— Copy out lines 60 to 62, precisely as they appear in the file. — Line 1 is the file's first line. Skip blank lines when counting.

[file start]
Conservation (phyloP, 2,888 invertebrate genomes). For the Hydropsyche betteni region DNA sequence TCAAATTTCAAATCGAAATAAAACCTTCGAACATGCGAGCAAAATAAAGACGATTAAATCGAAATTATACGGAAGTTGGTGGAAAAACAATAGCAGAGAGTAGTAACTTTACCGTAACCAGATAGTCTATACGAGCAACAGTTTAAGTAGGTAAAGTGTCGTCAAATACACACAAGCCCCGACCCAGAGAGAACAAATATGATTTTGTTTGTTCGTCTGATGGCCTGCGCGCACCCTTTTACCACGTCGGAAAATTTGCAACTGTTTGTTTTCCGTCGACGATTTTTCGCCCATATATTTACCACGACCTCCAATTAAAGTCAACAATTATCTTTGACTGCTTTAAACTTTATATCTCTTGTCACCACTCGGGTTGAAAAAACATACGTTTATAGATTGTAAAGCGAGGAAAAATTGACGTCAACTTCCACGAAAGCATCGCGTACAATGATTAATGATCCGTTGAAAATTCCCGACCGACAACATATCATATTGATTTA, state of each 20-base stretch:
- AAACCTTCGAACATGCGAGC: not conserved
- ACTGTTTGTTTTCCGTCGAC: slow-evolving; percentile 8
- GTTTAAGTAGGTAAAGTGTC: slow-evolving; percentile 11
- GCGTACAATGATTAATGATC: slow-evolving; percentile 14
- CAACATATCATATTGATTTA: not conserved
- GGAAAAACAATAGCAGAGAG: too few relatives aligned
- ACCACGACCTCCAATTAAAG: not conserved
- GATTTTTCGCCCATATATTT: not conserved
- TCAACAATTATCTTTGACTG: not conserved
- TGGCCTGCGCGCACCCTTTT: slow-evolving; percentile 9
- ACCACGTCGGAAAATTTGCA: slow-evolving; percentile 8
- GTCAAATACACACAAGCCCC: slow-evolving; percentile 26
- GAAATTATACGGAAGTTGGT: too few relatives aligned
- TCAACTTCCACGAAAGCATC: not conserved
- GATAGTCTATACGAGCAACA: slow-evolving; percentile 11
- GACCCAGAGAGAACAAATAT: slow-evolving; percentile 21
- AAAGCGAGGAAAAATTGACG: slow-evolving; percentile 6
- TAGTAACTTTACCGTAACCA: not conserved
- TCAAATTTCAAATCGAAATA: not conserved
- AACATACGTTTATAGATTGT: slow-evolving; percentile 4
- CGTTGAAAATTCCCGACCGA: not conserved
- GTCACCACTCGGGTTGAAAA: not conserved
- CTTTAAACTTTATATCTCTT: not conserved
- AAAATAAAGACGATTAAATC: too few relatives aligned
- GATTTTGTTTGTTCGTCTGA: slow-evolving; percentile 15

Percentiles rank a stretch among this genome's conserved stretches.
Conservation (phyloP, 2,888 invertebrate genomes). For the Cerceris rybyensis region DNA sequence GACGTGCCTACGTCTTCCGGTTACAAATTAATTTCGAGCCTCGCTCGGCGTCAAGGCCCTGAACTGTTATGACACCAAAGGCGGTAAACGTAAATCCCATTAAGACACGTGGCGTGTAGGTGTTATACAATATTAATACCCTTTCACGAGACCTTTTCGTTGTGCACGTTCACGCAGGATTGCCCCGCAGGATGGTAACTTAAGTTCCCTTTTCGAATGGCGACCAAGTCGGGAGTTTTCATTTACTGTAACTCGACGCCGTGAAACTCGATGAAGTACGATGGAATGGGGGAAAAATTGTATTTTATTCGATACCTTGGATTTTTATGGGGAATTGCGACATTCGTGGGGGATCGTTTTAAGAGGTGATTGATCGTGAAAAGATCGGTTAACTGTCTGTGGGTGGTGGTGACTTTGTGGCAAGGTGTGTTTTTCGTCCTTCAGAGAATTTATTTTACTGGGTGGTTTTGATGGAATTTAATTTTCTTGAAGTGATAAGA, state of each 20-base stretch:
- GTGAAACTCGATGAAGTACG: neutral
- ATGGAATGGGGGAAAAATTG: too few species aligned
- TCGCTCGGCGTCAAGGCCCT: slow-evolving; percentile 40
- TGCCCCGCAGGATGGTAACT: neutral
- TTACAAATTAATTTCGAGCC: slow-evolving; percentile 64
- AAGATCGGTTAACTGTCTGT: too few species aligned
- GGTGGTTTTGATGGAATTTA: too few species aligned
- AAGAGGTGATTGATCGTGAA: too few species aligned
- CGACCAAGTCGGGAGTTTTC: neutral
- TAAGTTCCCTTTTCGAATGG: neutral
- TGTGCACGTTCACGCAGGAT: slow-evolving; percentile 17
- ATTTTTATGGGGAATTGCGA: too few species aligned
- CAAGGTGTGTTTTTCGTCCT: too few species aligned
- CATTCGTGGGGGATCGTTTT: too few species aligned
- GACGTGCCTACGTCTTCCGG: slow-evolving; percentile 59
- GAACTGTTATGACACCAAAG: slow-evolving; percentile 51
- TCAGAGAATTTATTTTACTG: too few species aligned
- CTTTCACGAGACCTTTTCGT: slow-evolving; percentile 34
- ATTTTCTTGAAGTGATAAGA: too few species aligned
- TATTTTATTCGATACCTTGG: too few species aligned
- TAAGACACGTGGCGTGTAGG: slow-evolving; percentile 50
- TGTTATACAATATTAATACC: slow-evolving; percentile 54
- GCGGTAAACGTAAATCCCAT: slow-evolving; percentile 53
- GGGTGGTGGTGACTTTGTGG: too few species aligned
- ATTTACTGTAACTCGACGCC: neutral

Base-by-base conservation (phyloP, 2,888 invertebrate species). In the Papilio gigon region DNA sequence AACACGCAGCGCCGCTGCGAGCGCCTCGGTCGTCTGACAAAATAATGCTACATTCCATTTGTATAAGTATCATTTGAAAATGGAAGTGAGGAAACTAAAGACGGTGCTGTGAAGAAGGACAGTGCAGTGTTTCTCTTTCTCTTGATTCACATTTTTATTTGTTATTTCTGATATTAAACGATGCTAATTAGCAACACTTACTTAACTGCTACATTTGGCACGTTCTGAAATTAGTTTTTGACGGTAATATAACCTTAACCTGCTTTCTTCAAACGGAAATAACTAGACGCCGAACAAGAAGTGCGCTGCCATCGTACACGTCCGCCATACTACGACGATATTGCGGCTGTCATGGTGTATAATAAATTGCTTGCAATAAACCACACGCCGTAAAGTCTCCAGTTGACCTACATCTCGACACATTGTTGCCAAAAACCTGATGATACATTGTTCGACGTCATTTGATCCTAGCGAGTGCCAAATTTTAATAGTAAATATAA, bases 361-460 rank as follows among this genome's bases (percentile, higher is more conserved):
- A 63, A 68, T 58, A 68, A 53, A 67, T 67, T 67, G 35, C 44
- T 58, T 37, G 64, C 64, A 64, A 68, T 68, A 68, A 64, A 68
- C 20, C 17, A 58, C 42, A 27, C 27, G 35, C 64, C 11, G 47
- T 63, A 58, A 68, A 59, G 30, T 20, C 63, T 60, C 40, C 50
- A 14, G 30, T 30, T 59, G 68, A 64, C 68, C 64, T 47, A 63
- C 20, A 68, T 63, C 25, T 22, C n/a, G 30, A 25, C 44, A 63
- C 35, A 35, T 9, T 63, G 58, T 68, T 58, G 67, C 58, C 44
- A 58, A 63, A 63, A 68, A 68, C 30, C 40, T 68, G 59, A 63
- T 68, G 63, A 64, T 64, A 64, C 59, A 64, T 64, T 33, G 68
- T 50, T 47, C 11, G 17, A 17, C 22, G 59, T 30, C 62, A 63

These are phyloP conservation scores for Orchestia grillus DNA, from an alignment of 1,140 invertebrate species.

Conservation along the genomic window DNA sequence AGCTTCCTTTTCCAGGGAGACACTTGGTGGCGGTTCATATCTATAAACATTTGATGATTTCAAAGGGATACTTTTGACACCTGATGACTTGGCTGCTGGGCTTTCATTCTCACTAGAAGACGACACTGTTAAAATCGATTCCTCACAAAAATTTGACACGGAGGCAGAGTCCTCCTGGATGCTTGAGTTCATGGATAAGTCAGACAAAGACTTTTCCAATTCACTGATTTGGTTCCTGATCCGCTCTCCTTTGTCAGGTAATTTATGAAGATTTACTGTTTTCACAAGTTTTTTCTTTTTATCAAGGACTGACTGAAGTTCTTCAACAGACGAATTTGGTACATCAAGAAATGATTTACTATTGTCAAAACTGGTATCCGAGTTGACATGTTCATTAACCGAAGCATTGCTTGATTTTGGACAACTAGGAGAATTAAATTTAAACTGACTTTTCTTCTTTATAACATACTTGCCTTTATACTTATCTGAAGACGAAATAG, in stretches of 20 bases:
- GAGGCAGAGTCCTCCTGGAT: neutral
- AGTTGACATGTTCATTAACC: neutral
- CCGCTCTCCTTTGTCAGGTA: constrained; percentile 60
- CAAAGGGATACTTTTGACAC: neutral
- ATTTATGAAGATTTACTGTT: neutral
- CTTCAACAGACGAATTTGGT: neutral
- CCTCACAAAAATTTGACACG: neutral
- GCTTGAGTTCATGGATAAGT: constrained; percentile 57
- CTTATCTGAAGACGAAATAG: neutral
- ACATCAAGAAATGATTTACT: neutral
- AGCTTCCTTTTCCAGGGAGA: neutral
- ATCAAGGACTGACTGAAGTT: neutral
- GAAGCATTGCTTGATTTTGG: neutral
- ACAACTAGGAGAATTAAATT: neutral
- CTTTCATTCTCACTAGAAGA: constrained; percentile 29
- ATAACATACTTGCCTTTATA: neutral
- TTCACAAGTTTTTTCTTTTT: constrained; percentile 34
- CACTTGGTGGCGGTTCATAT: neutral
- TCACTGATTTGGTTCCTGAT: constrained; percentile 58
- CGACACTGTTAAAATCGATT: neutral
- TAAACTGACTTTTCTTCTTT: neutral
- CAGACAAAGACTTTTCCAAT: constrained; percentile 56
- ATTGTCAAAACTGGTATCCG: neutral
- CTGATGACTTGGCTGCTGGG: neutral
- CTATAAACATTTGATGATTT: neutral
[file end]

- C 20, A 68, T 63, C 25, T 22, C n/a, G 30, A 25, C 44, A 63
- C 35, A 35, T 9, T 63, G 58, T 68, T 58, G 67, C 58, C 44
- A 58, A 63, A 63, A 68, A 68, C 30, C 40, T 68, G 59, A 63